Planned Parenthood Triumphs, and So Do Women

Planned Parenthood’s PR team, well-schooled in dealing with pushback, is clearly stomping all over Komen, who was not ready for the backlash its received. PP is headed to surpass the Komen grant dollars it lost, and has generated significant support and publicity as it fills the gap.  It looks likely that PP will be able to continue providing its breast cancer services. Let’s hope so

But that’s just the tip of this iceberg. Planned Parenthood’s triumph comes from its strengths. PP was (and is):

  • Ready and waiting: PP is experienced in crisis management and has mobilized a strong team of grassroots advocates ready to go.
  • Skilled in crisis management skills and tools: Crisis management 2012 necessitates social media focus, skills and network development. PP had all three in place which enabled the controversy to jump from a operational snafu to a national outrage within minutes.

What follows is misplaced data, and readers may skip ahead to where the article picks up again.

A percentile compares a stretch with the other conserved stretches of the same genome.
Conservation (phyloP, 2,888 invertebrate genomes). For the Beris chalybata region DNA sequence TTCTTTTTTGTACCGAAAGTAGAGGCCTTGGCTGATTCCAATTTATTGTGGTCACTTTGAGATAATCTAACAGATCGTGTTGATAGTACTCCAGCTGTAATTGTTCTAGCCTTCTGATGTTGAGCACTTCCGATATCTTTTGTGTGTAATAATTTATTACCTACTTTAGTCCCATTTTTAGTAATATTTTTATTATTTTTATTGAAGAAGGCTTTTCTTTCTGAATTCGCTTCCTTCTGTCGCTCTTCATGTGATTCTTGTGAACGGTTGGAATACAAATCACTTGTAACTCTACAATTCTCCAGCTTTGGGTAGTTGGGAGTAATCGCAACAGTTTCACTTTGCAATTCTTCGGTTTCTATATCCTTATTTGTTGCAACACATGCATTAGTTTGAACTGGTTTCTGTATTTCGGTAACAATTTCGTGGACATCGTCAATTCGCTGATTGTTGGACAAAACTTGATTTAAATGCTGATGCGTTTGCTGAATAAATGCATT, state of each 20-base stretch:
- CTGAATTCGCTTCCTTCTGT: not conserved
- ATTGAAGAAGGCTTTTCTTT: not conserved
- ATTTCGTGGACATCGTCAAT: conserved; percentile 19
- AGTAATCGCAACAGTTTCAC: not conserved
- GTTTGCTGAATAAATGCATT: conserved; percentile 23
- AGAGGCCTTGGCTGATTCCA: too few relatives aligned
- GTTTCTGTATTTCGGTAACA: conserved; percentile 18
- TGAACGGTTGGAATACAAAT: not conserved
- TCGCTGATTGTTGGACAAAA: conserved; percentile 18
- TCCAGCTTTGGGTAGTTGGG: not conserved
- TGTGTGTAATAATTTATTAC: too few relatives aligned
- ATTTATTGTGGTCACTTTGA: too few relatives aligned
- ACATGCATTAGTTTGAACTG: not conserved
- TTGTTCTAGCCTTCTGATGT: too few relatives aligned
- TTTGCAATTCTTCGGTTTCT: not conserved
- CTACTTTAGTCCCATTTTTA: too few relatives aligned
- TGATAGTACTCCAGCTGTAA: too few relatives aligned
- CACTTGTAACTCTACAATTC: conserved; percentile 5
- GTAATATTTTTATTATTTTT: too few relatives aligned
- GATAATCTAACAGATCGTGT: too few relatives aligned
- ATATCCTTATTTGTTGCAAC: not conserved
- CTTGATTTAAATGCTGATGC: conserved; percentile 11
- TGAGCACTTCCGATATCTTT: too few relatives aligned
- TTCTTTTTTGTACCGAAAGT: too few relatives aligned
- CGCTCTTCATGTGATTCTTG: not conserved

• Honest and real: PP sticks to its brand—putting women’s health first—now and forever. I trust them now, I’ve always trusted them and I bet I’ll trust them tomorrow.

I ‘m eager to see how this controversy plays out and will keep you updated.

Here’s more of Komen’s busted branding:

Busted Nonprofit Brand: Anatomy of a Corporate Sponsorship Meltdown (Case Study)

Guarding Your Nonprofit Brand and Guiding Your Marketing Partnerships: Principles to Follow

How would you advise Planned Parenthood to continue to build positive momentum, and Komen to repair its reputation? Please share your thoughts here.

Nancy Schwartz in Branding and Messages | 16 comments